Death Penalty Essay

Submitted By tamoor090
Words: 2084
Pages: 9

Death Penalty Rejuvenated?

Tamoor Iqbal

ELB 30/ Period 3
Mr. Heskin
April 16th, 2014

The death penalty is a very controversial topic. There are always two sides to everything and the death penalty is no different. The death penalty, also known as Capital Punishment is the top punishment to all crimes, specifically death. Certain people are against the death penalty because it goes against their moral values and beliefs and believe that giving a convict the death penalty makes us no different from the criminal who committed the crime, and we are letting criminals take the ‘easy way out’ if we execute them. On the other hand, some people believe in the idea of retribution; ‘an eye for an eye’. Considering the criminal did a major crime, they should be executed because the criminal does not deserve to live anymore after the horrifying act they have done. To come down to it, the death penalty should be re-instated for many reasons. The main ones being; giving prisoners parole can give criminals another chance to hurt or kill civilians, it creates another form of crime deterrent, and it provides closure to the victim’s family who had to already suffer so much. The earliest proof of the death penalty dates back to the Eighteenth Century B.C. in the Code of King Hammurabi of Babylon in which one of the 25 codified laws of punishment resulted with the death penalty. However, the law regarding death penalty in Canada was an option ever since England colonized Canada way back in 1775. In Canada, the death penalty had been changed numerous times under the Criminal Code by the government in order to ensure the safety of Canadian society. (Munroe)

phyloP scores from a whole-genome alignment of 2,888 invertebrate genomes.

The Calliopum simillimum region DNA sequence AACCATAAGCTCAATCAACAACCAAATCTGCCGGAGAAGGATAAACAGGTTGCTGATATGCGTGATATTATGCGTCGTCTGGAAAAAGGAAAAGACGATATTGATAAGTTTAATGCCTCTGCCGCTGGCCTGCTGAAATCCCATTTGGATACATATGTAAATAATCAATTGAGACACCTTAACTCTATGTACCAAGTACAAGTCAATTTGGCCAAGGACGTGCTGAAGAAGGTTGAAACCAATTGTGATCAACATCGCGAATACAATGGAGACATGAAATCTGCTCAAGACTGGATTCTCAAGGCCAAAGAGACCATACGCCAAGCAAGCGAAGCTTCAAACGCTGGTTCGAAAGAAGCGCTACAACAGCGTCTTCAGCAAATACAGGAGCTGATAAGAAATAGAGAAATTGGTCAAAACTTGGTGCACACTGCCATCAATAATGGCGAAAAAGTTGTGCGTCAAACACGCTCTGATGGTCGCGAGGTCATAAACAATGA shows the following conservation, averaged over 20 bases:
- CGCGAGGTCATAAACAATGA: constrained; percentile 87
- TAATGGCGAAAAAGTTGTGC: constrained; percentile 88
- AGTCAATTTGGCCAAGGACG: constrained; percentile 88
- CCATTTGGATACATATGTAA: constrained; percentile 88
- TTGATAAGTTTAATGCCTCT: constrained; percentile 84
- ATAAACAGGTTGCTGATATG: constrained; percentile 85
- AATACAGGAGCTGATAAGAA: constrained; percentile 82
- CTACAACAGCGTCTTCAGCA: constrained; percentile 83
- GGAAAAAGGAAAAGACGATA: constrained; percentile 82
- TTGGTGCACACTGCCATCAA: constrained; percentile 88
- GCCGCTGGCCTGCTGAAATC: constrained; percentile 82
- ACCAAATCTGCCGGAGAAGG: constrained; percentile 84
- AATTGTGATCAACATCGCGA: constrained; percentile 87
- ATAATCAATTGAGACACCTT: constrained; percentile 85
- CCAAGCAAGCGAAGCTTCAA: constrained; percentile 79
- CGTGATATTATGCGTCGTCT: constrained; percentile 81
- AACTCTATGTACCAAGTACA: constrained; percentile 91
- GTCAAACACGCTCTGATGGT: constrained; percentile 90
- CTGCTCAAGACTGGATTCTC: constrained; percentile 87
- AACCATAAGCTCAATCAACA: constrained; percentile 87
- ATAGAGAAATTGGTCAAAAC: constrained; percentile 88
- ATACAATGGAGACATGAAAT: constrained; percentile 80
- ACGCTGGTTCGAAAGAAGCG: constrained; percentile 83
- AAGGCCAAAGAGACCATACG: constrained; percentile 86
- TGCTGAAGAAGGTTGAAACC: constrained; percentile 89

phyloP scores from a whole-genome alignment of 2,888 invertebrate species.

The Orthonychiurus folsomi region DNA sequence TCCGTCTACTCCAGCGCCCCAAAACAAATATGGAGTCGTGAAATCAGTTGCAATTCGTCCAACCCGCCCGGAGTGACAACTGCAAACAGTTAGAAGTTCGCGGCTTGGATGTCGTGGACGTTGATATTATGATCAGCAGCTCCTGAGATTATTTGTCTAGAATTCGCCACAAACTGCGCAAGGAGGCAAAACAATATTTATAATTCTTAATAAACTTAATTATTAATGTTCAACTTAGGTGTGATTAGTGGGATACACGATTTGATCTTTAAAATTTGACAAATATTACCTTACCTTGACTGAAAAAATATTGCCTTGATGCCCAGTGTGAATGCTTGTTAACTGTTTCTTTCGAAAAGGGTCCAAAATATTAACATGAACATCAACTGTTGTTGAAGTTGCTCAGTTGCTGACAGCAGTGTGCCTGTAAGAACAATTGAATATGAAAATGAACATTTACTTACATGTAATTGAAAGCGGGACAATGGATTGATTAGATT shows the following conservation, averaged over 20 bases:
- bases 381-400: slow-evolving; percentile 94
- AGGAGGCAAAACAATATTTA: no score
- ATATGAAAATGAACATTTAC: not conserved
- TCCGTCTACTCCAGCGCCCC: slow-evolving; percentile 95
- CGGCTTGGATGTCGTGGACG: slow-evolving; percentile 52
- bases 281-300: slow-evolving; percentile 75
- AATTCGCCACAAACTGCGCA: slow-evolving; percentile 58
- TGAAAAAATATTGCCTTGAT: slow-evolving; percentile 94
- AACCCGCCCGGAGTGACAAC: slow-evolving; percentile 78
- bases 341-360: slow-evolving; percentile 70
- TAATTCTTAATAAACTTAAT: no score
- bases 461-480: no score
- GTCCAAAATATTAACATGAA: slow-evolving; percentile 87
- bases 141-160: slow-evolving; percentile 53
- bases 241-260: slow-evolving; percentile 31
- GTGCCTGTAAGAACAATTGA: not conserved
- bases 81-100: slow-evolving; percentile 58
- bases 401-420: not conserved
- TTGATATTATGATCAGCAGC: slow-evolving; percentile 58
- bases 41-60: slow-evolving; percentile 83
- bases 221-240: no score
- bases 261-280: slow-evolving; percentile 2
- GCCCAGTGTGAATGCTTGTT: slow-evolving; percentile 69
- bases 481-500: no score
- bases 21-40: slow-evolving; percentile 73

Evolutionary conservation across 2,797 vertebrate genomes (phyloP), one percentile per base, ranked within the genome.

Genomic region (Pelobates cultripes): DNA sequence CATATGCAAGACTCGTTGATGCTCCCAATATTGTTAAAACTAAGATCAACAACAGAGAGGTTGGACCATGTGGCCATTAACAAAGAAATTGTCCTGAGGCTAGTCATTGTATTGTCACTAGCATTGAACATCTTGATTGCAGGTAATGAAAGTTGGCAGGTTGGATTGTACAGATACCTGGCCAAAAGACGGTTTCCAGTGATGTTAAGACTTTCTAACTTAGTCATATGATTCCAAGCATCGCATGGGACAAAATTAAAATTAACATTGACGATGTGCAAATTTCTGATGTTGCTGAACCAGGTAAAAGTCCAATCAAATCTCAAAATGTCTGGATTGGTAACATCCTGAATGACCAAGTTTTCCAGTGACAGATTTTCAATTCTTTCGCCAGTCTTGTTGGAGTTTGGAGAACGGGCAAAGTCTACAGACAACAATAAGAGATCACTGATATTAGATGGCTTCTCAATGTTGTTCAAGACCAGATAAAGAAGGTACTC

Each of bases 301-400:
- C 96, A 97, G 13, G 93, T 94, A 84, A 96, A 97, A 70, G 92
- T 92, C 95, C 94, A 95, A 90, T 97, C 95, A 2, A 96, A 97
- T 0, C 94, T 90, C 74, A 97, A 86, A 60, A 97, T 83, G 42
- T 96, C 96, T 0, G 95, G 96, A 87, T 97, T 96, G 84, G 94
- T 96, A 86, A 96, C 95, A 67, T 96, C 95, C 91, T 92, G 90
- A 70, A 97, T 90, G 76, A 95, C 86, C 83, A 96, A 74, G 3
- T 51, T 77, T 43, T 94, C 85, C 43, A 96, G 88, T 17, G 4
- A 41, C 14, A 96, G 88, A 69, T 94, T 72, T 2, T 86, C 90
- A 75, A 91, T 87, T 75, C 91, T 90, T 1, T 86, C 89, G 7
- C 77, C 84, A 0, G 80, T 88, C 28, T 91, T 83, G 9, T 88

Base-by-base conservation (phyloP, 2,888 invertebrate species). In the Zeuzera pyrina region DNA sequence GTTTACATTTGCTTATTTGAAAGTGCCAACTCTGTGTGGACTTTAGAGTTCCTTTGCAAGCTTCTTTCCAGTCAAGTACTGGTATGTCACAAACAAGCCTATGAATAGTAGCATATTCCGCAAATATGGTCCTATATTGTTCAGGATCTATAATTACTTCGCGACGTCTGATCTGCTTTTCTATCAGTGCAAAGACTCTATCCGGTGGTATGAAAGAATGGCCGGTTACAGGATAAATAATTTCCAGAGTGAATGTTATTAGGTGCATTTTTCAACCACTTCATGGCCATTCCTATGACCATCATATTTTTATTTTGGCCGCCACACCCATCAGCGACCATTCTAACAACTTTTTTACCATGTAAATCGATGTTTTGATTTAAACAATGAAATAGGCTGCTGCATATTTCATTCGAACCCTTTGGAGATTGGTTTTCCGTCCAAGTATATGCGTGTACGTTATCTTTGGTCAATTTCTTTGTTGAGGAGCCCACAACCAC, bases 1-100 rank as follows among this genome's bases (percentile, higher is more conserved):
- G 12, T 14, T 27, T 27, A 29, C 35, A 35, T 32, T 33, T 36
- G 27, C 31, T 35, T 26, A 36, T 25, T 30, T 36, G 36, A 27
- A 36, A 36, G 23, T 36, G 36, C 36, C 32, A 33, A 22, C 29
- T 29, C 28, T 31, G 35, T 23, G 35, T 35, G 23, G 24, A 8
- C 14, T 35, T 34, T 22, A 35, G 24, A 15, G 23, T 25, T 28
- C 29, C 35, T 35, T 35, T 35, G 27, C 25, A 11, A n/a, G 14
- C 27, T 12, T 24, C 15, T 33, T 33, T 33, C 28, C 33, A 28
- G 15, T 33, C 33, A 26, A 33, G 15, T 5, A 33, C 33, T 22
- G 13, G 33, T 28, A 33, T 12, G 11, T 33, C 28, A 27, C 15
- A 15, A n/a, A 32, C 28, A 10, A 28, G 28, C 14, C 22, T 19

In 1859, offences punishable by death in Canada included: murder, rape, treason, administering poison, wounding with intent to commit murder, unlawfully abusing a girl under ten, buggery with man or beast, robbery with wounding, burglary with assault, arson, casting away a ship, and exhibiting a false signal endangering a ship. According to the Department of Justice the only method of execution in Canada was by hanging,but a decade later in 1869, a new law came into effect for which only three crimes were punished with the death penalty: rape, treason, murder. This law carried on for almost a whole century until 1961, after the legislature decided to separate murder into two offences; capital and non-capital offence. To be guilty of a capital offence it would require murder referred to planned or deliberate murder, murder that occurred during the course of other violent crimes, or the murder of a police officer or prison guard. At this time it was mandatory that the death sentence be carried out for anyone who committed a capital murder, since this was the only law left with the consequence of the death penalty. (Goverment of Canada)
In 1962, Arthur Lucas and Robert Turpin were the last people to be executed on the governments’ behalf after killing law enforcing officials, in Canada. During that time the capital punishment was legal in Canada. 1481 people were sentenced to death, 710 were executed, of those 697 were men and only 13 were women. Eleven years later, on July 14, 1976 the capital punishment was completely removed and abolished from the Criminal Code of Canada after the bill, C-84, was passed by a free vote; all members of the House of Commons could vote as they please even based on personal opinions. Because this was such a controversial topic they did not want to hear Conservative or Liberal’s point of view, but rather individuals from the party expressing what they think about the death penalty. This bill replaced the death penalty with punishment of 25 years in prison without parole. However this bill was instated with the exception of certain offences under The National Defence Act. In 1987, an attempt in the House of Commons was made to re-instate the death penalty, but fell a little short when it came to the free vote once